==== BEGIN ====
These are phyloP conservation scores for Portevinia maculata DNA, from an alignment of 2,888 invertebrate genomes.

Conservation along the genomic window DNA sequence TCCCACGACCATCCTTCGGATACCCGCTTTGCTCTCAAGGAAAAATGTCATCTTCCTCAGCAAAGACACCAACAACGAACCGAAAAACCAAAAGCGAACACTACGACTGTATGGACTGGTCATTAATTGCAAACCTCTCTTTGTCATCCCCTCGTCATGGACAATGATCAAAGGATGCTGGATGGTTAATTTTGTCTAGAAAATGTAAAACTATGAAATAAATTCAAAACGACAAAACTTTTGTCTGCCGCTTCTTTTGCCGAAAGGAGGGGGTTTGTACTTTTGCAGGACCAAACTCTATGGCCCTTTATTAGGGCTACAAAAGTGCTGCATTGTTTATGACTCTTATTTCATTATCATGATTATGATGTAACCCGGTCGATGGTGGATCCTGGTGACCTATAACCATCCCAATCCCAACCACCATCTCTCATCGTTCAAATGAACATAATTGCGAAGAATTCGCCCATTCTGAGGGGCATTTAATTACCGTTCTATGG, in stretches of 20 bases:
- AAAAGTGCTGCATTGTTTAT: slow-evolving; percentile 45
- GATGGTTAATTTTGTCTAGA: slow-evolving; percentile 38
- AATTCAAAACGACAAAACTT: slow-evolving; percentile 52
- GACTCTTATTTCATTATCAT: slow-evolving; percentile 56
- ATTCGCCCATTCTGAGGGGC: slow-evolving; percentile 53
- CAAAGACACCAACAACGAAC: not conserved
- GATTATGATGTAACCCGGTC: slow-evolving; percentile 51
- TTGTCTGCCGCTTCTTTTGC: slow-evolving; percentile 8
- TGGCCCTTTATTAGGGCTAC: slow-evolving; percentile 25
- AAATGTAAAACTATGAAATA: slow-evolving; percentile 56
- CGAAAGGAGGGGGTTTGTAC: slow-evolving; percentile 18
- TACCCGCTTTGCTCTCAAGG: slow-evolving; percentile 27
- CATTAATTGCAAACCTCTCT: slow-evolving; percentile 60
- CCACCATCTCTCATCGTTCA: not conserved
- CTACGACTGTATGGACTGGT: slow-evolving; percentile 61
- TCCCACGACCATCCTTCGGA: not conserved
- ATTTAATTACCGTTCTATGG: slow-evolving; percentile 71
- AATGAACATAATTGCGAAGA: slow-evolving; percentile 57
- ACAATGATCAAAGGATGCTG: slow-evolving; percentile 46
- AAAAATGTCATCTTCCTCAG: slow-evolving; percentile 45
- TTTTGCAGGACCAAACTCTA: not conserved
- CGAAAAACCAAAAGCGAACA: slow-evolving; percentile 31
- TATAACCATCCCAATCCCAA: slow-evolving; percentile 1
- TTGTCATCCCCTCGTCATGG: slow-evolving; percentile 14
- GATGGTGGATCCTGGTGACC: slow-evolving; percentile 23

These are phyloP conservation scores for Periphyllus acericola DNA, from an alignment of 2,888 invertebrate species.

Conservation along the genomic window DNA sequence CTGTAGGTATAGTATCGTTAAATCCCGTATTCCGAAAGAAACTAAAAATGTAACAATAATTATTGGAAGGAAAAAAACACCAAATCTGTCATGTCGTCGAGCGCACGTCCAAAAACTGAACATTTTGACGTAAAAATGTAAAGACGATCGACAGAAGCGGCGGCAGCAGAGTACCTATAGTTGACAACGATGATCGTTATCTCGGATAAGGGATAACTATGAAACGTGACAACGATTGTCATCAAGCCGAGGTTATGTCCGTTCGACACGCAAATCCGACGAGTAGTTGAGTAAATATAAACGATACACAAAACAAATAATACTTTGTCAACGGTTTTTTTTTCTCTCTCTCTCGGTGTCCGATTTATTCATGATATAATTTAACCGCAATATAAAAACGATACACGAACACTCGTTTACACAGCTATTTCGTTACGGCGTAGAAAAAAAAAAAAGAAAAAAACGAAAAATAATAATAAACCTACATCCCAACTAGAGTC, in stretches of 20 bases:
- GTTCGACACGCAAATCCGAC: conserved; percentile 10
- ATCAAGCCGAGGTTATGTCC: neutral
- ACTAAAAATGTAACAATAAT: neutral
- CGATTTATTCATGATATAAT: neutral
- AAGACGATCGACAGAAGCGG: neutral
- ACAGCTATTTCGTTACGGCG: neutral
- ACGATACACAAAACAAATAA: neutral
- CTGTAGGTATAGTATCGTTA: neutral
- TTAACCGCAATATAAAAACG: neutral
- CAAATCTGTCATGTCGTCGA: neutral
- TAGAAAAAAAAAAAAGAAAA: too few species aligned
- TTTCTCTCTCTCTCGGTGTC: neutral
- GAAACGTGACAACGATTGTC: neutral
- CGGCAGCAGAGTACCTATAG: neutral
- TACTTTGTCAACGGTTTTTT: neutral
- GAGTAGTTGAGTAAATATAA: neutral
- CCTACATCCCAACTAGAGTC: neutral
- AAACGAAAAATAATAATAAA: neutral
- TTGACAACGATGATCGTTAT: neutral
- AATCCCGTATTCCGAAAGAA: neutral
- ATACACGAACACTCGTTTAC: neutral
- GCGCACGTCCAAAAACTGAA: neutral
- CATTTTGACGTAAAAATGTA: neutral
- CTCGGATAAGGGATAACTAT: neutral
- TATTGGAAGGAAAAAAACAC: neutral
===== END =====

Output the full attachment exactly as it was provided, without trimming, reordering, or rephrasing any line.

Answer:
These are phyloP conservation scores for Portevinia maculata DNA, from an alignment of 2,888 invertebrate genomes.

Conservation along the genomic window DNA sequence TCCCACGACCATCCTTCGGATACCCGCTTTGCTCTCAAGGAAAAATGTCATCTTCCTCAGCAAAGACACCAACAACGAACCGAAAAACCAAAAGCGAACACTACGACTGTATGGACTGGTCATTAATTGCAAACCTCTCTTTGTCATCCCCTCGTCATGGACAATGATCAAAGGATGCTGGATGGTTAATTTTGTCTAGAAAATGTAAAACTATGAAATAAATTCAAAACGACAAAACTTTTGTCTGCCGCTTCTTTTGCCGAAAGGAGGGGGTTTGTACTTTTGCAGGACCAAACTCTATGGCCCTTTATTAGGGCTACAAAAGTGCTGCATTGTTTATGACTCTTATTTCATTATCATGATTATGATGTAACCCGGTCGATGGTGGATCCTGGTGACCTATAACCATCCCAATCCCAACCACCATCTCTCATCGTTCAAATGAACATAATTGCGAAGAATTCGCCCATTCTGAGGGGCATTTAATTACCGTTCTATGG, in stretches of 20 bases:
- AAAAGTGCTGCATTGTTTAT: slow-evolving; percentile 45
- GATGGTTAATTTTGTCTAGA: slow-evolving; percentile 38
- AATTCAAAACGACAAAACTT: slow-evolving; percentile 52
- GACTCTTATTTCATTATCAT: slow-evolving; percentile 56
- ATTCGCCCATTCTGAGGGGC: slow-evolving; percentile 53
- CAAAGACACCAACAACGAAC: not conserved
- GATTATGATGTAACCCGGTC: slow-evolving; percentile 51
- TTGTCTGCCGCTTCTTTTGC: slow-evolving; percentile 8
- TGGCCCTTTATTAGGGCTAC: slow-evolving; percentile 25
- AAATGTAAAACTATGAAATA: slow-evolving; percentile 56
- CGAAAGGAGGGGGTTTGTAC: slow-evolving; percentile 18
- TACCCGCTTTGCTCTCAAGG: slow-evolving; percentile 27
- CATTAATTGCAAACCTCTCT: slow-evolving; percentile 60
- CCACCATCTCTCATCGTTCA: not conserved
- CTACGACTGTATGGACTGGT: slow-evolving; percentile 61
- TCCCACGACCATCCTTCGGA: not conserved
- ATTTAATTACCGTTCTATGG: slow-evolving; percentile 71
- AATGAACATAATTGCGAAGA: slow-evolving; percentile 57
- ACAATGATCAAAGGATGCTG: slow-evolving; percentile 46
- AAAAATGTCATCTTCCTCAG: slow-evolving; percentile 45
- TTTTGCAGGACCAAACTCTA: not conserved
- CGAAAAACCAAAAGCGAACA: slow-evolving; percentile 31
- TATAACCATCCCAATCCCAA: slow-evolving; percentile 1
- TTGTCATCCCCTCGTCATGG: slow-evolving; percentile 14
- GATGGTGGATCCTGGTGACC: slow-evolving; percentile 23

These are phyloP conservation scores for Periphyllus acericola DNA, from an alignment of 2,888 invertebrate species.

Conservation along the genomic window DNA sequence CTGTAGGTATAGTATCGTTAAATCCCGTATTCCGAAAGAAACTAAAAATGTAACAATAATTATTGGAAGGAAAAAAACACCAAATCTGTCATGTCGTCGAGCGCACGTCCAAAAACTGAACATTTTGACGTAAAAATGTAAAGACGATCGACAGAAGCGGCGGCAGCAGAGTACCTATAGTTGACAACGATGATCGTTATCTCGGATAAGGGATAACTATGAAACGTGACAACGATTGTCATCAAGCCGAGGTTATGTCCGTTCGACACGCAAATCCGACGAGTAGTTGAGTAAATATAAACGATACACAAAACAAATAATACTTTGTCAACGGTTTTTTTTTCTCTCTCTCTCGGTGTCCGATTTATTCATGATATAATTTAACCGCAATATAAAAACGATACACGAACACTCGTTTACACAGCTATTTCGTTACGGCGTAGAAAAAAAAAAAAGAAAAAAACGAAAAATAATAATAAACCTACATCCCAACTAGAGTC, in stretches of 20 bases:
- GTTCGACACGCAAATCCGAC: conserved; percentile 10
- ATCAAGCCGAGGTTATGTCC: neutral
- ACTAAAAATGTAACAATAAT: neutral
- CGATTTATTCATGATATAAT: neutral
- AAGACGATCGACAGAAGCGG: neutral
- ACAGCTATTTCGTTACGGCG: neutral
- ACGATACACAAAACAAATAA: neutral
- CTGTAGGTATAGTATCGTTA: neutral
- TTAACCGCAATATAAAAACG: neutral
- CAAATCTGTCATGTCGTCGA: neutral
- TAGAAAAAAAAAAAAGAAAA: too few species aligned
- TTTCTCTCTCTCTCGGTGTC: neutral
- GAAACGTGACAACGATTGTC: neutral
- CGGCAGCAGAGTACCTATAG: neutral
- TACTTTGTCAACGGTTTTTT: neutral
- GAGTAGTTGAGTAAATATAA: neutral
- CCTACATCCCAACTAGAGTC: neutral
- AAACGAAAAATAATAATAAA: neutral
- TTGACAACGATGATCGTTAT: neutral
- AATCCCGTATTCCGAAAGAA: neutral
- ATACACGAACACTCGTTTAC: neutral
- GCGCACGTCCAAAAACTGAA: neutral
- CATTTTGACGTAAAAATGTA: neutral
- CTCGGATAAGGGATAACTAT: neutral
- TATTGGAAGGAAAAAAACAC: neutral